The economic case for a minimum wage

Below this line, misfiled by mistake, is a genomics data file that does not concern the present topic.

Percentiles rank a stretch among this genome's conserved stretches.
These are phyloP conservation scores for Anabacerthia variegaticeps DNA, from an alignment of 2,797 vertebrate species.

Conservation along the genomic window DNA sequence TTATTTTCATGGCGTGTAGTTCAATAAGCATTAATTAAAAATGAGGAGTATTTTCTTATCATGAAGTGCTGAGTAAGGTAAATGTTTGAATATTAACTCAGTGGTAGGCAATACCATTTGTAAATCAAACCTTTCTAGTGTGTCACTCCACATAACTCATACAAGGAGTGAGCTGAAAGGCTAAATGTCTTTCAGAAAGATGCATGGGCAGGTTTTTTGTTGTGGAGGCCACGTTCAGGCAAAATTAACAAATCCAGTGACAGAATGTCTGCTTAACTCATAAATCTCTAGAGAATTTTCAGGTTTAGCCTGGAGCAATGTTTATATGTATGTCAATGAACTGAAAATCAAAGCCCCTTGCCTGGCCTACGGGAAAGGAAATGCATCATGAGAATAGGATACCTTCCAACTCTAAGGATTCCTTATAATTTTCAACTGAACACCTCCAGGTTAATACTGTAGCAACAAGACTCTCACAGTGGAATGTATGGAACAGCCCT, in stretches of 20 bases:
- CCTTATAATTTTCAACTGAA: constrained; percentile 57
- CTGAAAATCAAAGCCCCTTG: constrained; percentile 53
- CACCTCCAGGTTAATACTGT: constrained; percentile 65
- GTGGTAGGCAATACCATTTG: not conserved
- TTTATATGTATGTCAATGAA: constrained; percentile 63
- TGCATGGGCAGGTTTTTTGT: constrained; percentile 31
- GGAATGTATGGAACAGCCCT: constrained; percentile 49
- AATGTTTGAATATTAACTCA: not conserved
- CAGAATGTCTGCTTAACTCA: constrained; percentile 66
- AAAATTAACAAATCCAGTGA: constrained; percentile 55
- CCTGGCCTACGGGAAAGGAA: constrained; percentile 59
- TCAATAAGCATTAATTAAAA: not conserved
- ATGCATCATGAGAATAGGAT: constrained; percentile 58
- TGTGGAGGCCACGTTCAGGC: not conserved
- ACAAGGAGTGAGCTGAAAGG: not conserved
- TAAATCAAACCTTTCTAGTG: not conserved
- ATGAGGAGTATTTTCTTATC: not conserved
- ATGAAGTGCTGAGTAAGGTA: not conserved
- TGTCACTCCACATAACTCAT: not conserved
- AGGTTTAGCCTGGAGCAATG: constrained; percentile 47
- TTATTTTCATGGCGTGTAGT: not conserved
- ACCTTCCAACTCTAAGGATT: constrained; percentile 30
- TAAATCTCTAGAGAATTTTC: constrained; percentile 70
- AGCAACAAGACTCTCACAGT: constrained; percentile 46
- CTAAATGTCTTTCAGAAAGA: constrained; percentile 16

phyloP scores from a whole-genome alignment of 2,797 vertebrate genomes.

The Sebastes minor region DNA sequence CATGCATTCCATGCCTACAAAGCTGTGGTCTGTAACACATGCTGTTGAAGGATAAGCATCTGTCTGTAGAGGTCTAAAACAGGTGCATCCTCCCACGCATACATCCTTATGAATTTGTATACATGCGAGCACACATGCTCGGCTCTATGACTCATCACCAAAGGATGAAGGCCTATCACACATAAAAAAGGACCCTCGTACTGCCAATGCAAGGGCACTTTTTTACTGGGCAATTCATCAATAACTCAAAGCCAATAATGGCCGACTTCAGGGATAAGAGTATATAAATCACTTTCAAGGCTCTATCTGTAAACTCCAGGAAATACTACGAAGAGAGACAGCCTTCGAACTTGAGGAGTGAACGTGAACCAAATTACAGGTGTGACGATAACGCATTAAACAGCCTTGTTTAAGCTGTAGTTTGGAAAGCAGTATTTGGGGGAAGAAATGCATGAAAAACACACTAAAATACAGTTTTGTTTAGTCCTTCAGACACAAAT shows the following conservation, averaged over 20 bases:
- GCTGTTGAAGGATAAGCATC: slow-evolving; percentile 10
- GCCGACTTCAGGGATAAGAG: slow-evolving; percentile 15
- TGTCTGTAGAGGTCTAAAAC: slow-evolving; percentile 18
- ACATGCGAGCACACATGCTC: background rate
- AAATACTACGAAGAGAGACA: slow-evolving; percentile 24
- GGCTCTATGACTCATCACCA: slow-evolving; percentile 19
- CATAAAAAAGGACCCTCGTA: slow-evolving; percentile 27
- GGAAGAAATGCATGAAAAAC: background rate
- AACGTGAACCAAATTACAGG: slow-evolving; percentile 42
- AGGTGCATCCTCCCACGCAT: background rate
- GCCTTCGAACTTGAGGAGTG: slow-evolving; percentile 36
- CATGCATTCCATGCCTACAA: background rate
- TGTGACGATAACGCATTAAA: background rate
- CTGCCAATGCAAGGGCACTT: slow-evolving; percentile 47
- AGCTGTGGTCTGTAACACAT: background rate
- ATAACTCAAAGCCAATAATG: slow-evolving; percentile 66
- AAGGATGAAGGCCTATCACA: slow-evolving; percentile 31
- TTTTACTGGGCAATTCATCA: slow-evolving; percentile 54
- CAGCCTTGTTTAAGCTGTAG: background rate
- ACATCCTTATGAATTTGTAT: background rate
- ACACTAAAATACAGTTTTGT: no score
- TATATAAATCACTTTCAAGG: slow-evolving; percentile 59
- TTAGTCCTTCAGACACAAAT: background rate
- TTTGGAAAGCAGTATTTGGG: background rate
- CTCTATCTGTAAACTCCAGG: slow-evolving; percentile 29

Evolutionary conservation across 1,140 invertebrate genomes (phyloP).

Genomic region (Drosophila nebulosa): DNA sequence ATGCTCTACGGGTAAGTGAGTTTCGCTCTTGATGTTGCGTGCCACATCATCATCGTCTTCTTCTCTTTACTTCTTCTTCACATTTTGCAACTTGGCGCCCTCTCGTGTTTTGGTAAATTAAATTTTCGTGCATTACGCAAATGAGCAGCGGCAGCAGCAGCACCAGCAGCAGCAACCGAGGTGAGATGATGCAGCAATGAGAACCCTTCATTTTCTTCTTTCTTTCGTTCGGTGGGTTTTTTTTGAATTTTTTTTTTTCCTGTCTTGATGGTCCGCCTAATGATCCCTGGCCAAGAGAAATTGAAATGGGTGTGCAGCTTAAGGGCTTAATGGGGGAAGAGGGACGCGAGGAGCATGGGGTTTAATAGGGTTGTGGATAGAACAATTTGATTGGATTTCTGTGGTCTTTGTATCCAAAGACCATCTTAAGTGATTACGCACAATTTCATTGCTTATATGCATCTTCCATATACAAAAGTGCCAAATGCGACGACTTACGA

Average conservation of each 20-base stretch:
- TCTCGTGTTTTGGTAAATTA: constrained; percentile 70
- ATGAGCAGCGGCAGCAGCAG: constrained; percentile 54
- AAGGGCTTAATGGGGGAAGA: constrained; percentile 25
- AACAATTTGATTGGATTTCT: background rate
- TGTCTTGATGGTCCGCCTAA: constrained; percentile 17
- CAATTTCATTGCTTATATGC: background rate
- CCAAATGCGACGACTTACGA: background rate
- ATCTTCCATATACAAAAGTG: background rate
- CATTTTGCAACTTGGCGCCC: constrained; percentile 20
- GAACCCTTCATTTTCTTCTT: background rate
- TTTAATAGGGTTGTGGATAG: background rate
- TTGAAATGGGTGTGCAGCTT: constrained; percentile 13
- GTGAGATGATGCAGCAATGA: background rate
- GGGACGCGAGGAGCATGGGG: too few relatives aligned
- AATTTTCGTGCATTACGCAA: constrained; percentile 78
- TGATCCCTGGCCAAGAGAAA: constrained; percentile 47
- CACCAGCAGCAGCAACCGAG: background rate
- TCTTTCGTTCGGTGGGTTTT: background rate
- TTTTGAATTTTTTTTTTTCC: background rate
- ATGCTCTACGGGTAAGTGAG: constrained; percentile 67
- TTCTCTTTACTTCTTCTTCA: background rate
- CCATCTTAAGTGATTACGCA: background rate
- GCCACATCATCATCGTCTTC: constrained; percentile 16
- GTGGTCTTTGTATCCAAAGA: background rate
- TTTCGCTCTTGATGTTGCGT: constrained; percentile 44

The right-wing and neo-liberals are claiming that minimum wage is a counter-productive measure as it increases labour costs, and therefore unemployment. A quick look to the academic literature shows that it is not necessarily the case. In most cases, minimum wage has almost no effect on employment. In some cases, the effect on employment is even positive. Furthermore, a minimum wage tends to decrease wage dispersion and therefore is an efficient tool to tackle inequalities. As other labour market institutions, it can be argued that a minimum wage is part of a predistribution policy, aiming at tackling pre-tax inequalities. The case for a European-wide minimum wage is strong as it minimizes the adverse effects of social dumping induced by pro-competitiveness policies conducted simultaneously by most European countries.